The show she is opening at the Printmakers this weekend, Breeder Badlands, marks a new phase in Whiten’s work – a set of prints and large-scale paintings of parents (friends of Whiten, and – for the first time in her work – Whiten herself) with their small children. Whiten has a young son and daughter, and recently relocated from Edinburgh to a small village in Fife, where she and her musician partner have spent three years designing and building their own house. Cliché dictates that when artists have families and move to the countryside, they lose their edge – especially when they start making work about their children. As always with Whiten’s work, though, Breeder Badlands defies expectations.

“I really detest pictures that sentimentalise the family unit and the cuteness of little children,” she says. “I don’t want anything to do with that.” Instead, she suggests, the new show follows in the footsteps of Feral Lingerie Model, in its preoccupation with the conflict between “civilised” society and people’s ancient, animal instincts. Whiten’s father is an evolutionary psychologist who studies apes, and has been a significant influence (if indirectly) on her work. If she is not drawing actual monkeys, she often depicts humans in animal-like poses. While pregnant with her first child, Whiten remembers, she had scientific discussions with her father about mother-child conflict, the way “the baby needs to take as much as possible from its mother without killing her. There is a conflict between you and your children, between self-preservation and dissolving into a unit.”

She describes Breeder Badlands as an attempt to capture a raw but complex intimacy between parents and children that isn’t often seen by outsiders, “the more uncomfortable elements of how you interact with your infant. It’s frightening, wildly beautiful and physical but also very claustrophobic. I was completely taken aback when it happened to me, because you don’t see other people doing it.”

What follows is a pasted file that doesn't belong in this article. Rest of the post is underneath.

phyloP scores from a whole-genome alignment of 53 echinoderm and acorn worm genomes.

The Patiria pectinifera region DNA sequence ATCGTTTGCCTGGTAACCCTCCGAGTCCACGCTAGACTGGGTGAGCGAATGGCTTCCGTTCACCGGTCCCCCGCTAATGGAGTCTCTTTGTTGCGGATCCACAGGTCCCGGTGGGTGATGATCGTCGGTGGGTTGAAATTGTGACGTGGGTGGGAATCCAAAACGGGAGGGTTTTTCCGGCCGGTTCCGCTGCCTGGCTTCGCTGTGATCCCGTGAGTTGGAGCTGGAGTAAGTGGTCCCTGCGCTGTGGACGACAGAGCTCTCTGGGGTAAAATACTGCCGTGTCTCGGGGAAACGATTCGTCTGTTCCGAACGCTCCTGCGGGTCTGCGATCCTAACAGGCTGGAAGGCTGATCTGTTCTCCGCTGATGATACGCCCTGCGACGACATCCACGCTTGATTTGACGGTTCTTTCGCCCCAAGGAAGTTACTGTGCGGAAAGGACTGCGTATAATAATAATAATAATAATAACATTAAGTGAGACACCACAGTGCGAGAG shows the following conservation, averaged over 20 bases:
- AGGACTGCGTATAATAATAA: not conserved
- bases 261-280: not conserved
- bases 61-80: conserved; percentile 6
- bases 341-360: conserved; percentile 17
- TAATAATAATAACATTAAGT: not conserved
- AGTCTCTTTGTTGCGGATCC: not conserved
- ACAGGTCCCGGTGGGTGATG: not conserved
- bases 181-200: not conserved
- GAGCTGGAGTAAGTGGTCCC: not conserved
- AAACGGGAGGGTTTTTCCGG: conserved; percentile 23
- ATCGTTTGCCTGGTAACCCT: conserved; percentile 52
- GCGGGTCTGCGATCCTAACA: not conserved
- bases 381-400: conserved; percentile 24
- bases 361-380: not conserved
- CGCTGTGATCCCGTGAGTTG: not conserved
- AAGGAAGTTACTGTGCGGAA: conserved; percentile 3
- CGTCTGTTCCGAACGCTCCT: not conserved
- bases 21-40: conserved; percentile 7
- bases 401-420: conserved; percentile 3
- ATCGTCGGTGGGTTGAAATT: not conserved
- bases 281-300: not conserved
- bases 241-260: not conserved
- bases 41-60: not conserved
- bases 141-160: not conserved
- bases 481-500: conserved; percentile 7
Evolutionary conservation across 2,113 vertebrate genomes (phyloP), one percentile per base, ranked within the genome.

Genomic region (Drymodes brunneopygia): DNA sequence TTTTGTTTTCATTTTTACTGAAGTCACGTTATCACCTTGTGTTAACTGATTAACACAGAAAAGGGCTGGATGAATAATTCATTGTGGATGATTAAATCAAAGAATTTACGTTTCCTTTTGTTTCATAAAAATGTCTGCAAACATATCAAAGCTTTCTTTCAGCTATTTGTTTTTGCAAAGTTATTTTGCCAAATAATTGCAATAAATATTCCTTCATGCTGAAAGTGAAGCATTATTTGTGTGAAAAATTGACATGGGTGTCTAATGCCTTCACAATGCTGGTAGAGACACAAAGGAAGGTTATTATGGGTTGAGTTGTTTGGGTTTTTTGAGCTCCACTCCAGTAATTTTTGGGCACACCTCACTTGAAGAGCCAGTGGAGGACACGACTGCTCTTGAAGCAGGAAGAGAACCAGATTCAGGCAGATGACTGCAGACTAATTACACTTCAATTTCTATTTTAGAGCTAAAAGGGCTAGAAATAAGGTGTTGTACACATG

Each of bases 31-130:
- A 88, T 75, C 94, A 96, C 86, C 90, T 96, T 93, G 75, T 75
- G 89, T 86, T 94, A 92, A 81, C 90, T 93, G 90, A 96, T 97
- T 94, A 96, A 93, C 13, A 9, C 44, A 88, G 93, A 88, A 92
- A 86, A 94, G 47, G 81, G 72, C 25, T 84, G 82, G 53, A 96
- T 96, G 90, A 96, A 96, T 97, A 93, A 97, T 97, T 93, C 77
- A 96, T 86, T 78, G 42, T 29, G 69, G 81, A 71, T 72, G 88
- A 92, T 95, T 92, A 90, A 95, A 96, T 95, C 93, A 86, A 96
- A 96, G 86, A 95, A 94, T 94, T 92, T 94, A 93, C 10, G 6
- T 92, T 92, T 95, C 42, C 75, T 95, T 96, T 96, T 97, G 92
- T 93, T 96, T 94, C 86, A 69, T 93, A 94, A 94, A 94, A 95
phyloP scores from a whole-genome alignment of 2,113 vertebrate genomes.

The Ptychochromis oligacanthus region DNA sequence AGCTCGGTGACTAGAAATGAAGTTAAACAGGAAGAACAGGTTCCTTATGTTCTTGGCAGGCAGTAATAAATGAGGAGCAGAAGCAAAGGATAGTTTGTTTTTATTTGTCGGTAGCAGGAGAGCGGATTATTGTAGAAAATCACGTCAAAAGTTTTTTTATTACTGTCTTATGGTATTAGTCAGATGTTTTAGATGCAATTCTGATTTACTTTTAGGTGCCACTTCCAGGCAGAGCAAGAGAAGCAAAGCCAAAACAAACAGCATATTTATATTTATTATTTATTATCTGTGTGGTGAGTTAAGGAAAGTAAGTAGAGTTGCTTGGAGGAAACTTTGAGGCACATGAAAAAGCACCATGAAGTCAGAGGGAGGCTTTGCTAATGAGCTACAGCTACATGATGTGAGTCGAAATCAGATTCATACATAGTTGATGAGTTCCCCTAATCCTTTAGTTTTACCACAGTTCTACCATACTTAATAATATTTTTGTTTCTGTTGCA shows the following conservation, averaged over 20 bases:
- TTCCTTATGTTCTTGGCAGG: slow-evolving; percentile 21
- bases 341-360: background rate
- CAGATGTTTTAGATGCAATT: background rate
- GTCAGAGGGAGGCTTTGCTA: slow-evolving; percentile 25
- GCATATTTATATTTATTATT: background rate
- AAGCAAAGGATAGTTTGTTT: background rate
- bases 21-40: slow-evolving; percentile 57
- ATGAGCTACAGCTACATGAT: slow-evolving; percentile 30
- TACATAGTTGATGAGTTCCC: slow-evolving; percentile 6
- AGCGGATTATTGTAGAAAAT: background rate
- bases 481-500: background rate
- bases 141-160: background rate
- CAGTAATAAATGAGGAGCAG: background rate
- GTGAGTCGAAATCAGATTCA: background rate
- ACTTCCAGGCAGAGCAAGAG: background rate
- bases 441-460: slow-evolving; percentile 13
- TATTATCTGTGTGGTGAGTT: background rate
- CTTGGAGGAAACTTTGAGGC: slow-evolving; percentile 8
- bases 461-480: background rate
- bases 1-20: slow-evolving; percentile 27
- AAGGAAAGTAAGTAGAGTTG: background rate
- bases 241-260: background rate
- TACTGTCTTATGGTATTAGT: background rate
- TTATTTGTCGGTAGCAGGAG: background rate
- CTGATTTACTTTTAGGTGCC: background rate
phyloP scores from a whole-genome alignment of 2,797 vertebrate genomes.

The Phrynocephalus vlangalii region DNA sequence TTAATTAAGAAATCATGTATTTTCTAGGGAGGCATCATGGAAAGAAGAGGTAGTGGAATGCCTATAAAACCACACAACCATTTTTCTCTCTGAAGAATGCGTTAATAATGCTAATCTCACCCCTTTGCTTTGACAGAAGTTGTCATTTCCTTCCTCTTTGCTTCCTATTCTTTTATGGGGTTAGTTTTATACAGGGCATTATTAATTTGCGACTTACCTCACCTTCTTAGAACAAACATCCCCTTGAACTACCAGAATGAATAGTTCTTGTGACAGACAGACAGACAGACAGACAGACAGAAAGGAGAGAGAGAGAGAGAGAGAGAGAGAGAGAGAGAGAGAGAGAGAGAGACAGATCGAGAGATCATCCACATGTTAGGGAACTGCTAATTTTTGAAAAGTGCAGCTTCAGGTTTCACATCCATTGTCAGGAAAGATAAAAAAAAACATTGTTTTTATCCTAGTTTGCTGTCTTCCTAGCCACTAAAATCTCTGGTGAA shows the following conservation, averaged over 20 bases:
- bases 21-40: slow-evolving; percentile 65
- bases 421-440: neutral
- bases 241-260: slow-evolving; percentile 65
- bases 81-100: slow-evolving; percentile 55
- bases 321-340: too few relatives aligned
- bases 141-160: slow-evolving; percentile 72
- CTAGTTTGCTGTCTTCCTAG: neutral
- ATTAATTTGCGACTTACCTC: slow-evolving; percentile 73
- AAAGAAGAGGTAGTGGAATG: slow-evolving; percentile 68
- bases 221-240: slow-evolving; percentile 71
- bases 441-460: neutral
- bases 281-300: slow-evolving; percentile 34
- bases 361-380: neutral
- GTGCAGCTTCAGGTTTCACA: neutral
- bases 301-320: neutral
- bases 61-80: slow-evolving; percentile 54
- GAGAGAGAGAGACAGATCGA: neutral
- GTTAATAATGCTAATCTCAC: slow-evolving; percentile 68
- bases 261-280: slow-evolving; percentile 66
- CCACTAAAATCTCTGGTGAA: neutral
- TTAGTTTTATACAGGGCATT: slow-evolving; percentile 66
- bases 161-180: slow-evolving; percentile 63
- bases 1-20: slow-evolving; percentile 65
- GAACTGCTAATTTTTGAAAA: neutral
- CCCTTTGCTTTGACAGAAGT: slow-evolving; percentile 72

The new work is based on photographs Whiten took of friends, naked with their young children. It was, she acknowledges, “quite an intimate thing to ask people to do”. One friend had second thoughts, which is why the show includes an image of Whiten herself, naked with her baby daughter pulled tight to her chest, like an animal that has suddenly sensed danger.

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“That’s really poignant to me, this idea of perceived threat,” she says. To further explore this, she painted her families in forest settings. “It’s unsettling because you can recognise in that plainer context something about your connection to all the people who came before you, people who have raised children in much more difficult situations.” Whiten describes her forest settings, half-jokingly, as “post-apocalyptic”. I tell her I think they look like something out of a fairytale. She’s pleased at this – the ambiguity in Whiten’s images, after all, is one of the most compelling things about them – so our very different interpretations suggest Breeder Badlands is, conceptually, another success. As well as being beautifully crafted.

• Breeder Badlands is at Edinburgh Printmakers from Saturday until 10 March.